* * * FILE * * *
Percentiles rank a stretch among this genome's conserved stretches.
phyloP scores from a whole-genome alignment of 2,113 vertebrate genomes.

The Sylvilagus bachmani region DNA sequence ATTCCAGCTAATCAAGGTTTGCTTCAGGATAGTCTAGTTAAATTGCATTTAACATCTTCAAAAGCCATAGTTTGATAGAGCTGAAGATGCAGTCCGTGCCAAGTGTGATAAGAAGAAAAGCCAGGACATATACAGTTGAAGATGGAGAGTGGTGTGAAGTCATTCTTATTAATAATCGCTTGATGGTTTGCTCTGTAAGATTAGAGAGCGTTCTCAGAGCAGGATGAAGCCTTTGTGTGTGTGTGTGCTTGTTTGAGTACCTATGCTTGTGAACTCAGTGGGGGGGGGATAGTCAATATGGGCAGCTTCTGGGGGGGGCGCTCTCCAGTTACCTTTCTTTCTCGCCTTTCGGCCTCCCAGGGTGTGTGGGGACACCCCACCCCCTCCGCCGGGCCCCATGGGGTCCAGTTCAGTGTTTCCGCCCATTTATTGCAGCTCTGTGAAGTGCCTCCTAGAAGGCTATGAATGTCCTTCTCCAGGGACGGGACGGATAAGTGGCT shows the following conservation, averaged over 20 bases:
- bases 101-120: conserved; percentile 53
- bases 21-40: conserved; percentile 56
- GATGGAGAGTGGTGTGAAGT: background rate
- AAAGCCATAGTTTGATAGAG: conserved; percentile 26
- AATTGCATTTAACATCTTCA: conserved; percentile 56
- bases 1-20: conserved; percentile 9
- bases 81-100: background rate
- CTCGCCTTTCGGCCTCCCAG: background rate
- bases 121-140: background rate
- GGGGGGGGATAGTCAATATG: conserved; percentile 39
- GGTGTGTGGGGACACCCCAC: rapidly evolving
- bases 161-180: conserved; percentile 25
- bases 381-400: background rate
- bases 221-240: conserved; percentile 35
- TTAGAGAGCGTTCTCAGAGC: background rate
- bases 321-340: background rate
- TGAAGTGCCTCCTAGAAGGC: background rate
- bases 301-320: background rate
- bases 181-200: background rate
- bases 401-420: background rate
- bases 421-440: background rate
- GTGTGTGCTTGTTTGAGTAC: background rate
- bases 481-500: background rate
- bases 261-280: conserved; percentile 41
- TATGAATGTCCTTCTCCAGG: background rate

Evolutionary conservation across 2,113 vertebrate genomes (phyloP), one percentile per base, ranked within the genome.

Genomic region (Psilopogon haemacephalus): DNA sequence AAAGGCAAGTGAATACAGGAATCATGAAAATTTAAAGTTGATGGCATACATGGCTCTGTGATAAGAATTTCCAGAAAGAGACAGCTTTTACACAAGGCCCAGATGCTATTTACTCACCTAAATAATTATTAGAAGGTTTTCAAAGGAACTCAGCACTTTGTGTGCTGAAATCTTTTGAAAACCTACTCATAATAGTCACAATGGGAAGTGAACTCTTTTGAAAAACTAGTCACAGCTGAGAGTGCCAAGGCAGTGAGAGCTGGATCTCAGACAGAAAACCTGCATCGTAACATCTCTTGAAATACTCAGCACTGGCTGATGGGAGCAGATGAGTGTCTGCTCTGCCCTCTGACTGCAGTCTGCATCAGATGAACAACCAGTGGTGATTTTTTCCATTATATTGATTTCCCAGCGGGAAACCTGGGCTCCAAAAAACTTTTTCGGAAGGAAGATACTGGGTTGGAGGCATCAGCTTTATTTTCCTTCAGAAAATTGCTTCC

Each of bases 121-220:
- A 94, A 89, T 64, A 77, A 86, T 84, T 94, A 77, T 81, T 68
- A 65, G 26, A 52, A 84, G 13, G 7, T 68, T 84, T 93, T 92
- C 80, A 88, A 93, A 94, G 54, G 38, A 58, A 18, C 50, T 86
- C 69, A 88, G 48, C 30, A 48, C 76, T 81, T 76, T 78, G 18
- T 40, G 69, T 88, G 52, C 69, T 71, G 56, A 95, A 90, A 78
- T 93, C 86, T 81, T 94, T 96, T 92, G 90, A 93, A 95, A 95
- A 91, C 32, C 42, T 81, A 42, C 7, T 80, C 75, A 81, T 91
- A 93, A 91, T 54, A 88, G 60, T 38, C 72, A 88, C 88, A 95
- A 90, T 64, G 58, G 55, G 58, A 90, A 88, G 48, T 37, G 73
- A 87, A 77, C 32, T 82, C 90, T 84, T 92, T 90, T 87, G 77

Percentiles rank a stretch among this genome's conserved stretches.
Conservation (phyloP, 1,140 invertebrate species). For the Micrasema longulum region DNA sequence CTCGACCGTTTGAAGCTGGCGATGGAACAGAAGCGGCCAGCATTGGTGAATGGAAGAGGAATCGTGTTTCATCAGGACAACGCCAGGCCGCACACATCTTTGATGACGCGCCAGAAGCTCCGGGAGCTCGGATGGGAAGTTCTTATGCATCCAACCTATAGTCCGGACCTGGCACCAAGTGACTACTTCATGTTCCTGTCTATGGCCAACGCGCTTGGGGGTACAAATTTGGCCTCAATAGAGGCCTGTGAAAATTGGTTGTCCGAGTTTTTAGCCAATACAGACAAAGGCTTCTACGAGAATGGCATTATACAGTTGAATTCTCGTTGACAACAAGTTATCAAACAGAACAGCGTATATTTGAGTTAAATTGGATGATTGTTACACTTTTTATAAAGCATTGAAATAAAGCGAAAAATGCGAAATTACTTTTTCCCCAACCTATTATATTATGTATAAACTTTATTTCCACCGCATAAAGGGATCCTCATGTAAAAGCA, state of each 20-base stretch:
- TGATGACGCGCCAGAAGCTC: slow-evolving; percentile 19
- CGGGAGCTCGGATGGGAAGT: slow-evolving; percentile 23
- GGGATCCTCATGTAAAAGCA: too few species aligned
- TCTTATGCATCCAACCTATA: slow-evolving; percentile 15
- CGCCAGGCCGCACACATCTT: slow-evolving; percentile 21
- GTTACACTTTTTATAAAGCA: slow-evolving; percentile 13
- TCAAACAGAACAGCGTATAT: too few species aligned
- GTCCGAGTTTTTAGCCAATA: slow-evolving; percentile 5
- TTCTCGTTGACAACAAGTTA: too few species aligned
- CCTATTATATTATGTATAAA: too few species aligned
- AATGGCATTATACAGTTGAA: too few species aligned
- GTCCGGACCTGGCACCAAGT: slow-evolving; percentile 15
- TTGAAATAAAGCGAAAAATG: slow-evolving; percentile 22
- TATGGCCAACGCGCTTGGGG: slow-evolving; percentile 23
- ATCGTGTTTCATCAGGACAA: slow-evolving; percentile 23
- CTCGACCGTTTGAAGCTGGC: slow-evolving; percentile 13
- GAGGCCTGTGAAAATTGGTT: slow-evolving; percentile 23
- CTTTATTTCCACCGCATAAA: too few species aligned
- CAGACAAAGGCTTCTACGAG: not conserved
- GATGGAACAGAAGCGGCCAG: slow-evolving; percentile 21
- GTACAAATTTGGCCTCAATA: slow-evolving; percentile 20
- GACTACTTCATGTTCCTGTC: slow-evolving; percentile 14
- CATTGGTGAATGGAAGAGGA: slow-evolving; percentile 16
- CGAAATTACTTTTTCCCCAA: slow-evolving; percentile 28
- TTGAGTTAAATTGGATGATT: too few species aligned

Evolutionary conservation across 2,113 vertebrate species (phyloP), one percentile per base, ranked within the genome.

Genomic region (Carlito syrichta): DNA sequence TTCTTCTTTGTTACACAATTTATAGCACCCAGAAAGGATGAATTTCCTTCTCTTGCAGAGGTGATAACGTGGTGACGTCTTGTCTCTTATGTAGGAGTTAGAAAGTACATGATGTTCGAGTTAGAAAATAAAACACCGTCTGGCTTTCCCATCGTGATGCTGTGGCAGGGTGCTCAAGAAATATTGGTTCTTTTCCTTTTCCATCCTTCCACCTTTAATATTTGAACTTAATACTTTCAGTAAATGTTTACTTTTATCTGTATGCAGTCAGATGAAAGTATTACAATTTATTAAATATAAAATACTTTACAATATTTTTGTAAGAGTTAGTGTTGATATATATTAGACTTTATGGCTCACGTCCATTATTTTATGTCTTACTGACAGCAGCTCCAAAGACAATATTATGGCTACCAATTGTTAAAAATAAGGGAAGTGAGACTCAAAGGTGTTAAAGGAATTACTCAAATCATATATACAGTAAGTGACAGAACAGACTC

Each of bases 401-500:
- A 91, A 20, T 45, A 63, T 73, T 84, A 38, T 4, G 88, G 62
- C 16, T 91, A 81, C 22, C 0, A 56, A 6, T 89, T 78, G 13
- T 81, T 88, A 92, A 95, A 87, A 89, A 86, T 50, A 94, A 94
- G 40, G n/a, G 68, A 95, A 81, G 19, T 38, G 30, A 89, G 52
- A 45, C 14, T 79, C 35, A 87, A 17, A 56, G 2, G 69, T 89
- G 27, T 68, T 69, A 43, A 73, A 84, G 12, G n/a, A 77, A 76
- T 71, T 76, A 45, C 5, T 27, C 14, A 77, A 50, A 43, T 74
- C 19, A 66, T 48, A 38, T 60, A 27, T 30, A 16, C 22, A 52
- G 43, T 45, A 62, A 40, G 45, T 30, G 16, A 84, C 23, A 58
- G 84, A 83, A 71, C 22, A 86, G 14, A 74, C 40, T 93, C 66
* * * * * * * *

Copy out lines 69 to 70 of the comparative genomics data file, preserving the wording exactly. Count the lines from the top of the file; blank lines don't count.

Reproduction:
Evolutionary conservation across 2,113 vertebrate species (phyloP), one percentile per base, ranked within the genome.

Genomic region (Carlito syrichta): DNA sequence TTCTTCTTTGTTACACAATTTATAGCACCCAGAAAGGATGAATTTCCTTCTCTTGCAGAGGTGATAACGTGGTGACGTCTTGTCTCTTATGTAGGAGTTAGAAAGTACATGATGTTCGAGTTAGAAAATAAAACACCGTCTGGCTTTCCCATCGTGATGCTGTGGCAGGGTGCTCAAGAAATATTGGTTCTTTTCCTTTTCCATCCTTCCACCTTTAATATTTGAACTTAATACTTTCAGTAAATGTTTACTTTTATCTGTATGCAGTCAGATGAAAGTATTACAATTTATTAAATATAAAATACTTTACAATATTTTTGTAAGAGTTAGTGTTGATATATATTAGACTTTATGGCTCACGTCCATTATTTTATGTCTTACTGACAGCAGCTCCAAAGACAATATTATGGCTACCAATTGTTAAAAATAAGGGAAGTGAGACTCAAAGGTGTTAAAGGAATTACTCAAATCATATATACAGTAAGTGACAGAACAGACTC